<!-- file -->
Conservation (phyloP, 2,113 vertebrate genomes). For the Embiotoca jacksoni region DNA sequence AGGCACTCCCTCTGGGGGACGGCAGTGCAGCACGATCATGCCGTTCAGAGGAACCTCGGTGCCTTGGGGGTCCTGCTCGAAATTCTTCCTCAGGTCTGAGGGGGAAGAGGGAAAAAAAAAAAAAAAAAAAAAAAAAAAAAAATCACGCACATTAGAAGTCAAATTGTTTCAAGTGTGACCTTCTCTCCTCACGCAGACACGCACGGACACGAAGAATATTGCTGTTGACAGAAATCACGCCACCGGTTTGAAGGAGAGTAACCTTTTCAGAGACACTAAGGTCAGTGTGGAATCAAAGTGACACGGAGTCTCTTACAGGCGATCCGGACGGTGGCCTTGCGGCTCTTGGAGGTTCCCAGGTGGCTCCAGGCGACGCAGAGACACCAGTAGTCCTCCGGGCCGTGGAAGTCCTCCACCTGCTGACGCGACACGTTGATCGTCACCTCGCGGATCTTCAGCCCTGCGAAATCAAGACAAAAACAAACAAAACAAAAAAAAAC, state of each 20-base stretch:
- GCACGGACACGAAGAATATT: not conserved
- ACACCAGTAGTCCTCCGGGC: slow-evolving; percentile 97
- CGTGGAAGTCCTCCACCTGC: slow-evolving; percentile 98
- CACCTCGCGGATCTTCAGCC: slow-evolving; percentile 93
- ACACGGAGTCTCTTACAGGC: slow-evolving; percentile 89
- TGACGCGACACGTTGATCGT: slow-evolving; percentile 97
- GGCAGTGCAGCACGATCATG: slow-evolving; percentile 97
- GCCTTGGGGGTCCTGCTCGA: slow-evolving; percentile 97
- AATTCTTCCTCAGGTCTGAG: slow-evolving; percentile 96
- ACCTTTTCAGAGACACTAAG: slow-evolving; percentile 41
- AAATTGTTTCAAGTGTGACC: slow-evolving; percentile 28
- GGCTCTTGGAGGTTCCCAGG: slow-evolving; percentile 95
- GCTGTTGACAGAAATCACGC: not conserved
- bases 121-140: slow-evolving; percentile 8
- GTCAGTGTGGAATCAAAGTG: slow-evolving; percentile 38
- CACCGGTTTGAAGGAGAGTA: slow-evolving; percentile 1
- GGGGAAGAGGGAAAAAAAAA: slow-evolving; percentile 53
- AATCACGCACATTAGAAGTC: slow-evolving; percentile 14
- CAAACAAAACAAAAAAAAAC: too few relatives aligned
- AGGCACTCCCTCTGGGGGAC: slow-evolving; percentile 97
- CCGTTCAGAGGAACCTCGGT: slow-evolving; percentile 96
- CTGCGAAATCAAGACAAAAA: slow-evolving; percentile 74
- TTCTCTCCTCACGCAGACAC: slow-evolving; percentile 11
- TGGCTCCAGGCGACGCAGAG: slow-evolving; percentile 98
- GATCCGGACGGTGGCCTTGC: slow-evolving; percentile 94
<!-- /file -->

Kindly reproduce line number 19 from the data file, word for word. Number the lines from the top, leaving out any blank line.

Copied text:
- AATCACGCACATTAGAAGTC: slow-evolving; percentile 14